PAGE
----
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Reading the Land

Updated: 3 days ago

About 20 yards from my tree stand I retrieved the evidence. Another hunter had been here before me. Exposed from the leaf litter by recent rain, pressed into the soft damp clay lay an arrowhead, at least a couple thousand years old, crafted by hand from a piece of stone. A far cry from the steel, hyper-sharp mechanical broadhead attached to the arrows I carry today.

I’ve spent many quiet hours in that stand wondering about the people who hunted this land eons before me. Who were they? Was the arrowhead lost, a hit or a miss? What animal was hunted? What did the land look like? Wonderment about the passage of time and the temporary nature of my own occupancy on this small patch of ground.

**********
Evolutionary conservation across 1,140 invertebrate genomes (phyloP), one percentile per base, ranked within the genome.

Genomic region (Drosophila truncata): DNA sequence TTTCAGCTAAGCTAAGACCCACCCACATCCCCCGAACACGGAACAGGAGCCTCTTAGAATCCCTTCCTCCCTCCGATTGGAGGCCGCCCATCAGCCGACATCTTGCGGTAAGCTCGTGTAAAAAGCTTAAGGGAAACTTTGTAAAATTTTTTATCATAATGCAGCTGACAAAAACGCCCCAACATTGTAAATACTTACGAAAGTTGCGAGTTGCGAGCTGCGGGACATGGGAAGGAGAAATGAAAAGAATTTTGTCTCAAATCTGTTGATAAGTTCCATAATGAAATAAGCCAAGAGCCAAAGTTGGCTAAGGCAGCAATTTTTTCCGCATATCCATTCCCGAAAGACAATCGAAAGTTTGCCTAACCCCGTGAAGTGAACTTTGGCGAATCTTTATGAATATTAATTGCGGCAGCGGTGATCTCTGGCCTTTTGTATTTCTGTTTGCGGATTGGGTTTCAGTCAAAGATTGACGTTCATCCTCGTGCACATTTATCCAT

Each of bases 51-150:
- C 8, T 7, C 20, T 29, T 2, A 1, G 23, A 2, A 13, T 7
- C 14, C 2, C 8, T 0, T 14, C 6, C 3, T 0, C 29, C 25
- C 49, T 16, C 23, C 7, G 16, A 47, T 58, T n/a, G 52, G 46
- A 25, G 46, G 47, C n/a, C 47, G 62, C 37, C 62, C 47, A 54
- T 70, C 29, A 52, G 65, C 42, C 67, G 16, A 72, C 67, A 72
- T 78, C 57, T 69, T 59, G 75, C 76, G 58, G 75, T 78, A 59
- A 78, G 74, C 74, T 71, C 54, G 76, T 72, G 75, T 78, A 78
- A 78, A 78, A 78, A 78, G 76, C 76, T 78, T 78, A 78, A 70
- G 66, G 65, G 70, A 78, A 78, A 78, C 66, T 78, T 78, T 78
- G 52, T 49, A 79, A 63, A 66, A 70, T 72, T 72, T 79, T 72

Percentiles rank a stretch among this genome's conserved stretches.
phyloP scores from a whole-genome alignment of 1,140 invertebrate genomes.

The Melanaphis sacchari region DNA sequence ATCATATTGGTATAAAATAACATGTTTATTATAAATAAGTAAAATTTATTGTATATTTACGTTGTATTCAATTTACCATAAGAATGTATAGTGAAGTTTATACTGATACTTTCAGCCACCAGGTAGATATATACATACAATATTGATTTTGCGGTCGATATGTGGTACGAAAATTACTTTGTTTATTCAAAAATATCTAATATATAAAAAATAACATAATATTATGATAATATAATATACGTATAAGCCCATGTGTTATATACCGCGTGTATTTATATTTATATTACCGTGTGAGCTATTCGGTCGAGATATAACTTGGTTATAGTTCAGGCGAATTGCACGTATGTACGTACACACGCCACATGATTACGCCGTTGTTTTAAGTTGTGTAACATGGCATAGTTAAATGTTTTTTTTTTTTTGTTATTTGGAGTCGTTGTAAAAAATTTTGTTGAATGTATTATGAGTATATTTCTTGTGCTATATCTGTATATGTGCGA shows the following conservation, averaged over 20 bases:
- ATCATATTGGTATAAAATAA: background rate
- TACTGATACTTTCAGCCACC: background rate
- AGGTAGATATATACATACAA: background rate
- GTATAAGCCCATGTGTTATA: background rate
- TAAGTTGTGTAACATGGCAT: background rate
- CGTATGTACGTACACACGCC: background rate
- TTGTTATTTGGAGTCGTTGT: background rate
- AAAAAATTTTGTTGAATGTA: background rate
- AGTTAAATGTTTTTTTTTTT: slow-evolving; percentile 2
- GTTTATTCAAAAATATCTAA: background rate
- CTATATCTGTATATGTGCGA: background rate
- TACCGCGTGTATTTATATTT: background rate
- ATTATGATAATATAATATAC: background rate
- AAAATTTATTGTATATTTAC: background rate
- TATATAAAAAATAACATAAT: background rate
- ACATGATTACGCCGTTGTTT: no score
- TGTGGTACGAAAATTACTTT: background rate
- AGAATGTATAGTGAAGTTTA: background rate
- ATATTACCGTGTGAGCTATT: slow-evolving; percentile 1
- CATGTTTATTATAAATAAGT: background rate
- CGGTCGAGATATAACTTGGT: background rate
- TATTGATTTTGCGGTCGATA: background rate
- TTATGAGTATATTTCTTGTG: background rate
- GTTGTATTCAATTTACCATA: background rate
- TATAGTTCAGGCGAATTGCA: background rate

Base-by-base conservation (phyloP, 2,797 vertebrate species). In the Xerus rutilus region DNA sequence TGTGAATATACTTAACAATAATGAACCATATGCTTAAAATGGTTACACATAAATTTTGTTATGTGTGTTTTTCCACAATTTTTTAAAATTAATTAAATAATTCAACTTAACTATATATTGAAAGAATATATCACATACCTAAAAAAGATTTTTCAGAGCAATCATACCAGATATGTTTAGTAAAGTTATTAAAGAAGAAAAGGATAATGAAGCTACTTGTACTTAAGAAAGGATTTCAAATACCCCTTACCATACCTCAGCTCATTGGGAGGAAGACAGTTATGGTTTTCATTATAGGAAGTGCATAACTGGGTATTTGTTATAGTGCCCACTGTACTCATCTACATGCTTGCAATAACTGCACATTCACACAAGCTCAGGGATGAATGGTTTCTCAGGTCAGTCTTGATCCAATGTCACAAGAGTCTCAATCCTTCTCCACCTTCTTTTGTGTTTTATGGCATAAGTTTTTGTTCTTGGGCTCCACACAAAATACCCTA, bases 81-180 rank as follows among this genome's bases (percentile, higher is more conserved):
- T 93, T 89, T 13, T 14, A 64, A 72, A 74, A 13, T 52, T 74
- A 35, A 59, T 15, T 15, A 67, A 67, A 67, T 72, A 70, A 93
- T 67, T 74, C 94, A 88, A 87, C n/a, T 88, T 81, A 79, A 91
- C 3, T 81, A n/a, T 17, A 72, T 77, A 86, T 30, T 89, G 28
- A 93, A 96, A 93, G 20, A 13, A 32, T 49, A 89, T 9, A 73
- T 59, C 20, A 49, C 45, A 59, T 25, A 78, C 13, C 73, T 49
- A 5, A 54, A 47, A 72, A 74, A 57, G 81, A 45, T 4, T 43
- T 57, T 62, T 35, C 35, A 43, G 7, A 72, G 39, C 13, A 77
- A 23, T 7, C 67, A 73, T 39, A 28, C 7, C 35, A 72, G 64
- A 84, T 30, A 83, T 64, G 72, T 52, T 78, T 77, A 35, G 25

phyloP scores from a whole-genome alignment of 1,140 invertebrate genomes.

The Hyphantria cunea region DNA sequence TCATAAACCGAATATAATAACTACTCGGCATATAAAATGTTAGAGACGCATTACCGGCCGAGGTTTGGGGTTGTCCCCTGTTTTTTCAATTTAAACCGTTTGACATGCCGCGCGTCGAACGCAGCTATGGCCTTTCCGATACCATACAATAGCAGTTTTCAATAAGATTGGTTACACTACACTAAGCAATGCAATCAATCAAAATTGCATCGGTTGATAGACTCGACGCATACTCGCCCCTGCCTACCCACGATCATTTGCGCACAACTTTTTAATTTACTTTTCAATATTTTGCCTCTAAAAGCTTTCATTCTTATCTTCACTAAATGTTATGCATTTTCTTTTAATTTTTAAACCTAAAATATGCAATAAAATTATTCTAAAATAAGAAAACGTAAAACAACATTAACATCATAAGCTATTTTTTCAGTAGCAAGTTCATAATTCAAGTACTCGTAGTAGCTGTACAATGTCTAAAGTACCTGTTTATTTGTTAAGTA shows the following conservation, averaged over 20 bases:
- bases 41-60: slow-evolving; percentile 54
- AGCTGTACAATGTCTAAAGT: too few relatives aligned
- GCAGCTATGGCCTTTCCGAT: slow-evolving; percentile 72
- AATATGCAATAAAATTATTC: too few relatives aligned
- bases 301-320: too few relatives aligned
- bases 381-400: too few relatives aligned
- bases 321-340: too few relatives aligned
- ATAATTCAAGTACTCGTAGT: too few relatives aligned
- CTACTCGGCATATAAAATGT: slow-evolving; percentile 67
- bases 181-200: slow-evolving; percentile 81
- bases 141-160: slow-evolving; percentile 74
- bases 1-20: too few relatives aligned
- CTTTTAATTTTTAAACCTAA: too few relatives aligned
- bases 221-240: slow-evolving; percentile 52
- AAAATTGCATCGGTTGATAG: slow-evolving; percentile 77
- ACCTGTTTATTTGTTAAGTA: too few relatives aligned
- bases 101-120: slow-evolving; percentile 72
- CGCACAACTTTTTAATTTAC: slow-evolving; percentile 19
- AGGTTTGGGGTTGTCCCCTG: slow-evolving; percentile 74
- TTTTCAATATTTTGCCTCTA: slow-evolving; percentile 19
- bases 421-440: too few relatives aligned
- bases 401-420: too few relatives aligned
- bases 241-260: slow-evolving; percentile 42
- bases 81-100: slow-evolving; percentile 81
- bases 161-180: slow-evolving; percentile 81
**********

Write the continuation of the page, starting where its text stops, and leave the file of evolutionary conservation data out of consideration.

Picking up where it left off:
There are places you can go where time and history are well marked, like the cliff dwellings of Mesa Verde, or the civil war battlefield at Gettysburg. And there other known places where you must look a little harder to see what was there, and with a limited degree of certainty, we visit these to visualize and interpret the events of that point in time. Places where we imagine an age before and maybe learn how to observe, discover, and see.

Once, while conducting field work in the north woods of Wisconsin I walked a transect line observing and recording the types of vegetation present. An alien flower in a small meadow told us something was amiss. As I walked I stumbled upon the shattered fragments of an old woodburning cookstove hidden in the sedge, while a team member discovered an iron axle and  wheels. More exploration revealed another nearby anomaly. Several uniformly shaped four-foot-high piles of some unknown organic material, each covered with moss, ferns, and other vegetation. A long-hidden secret was revealing itself. Relics of an old story.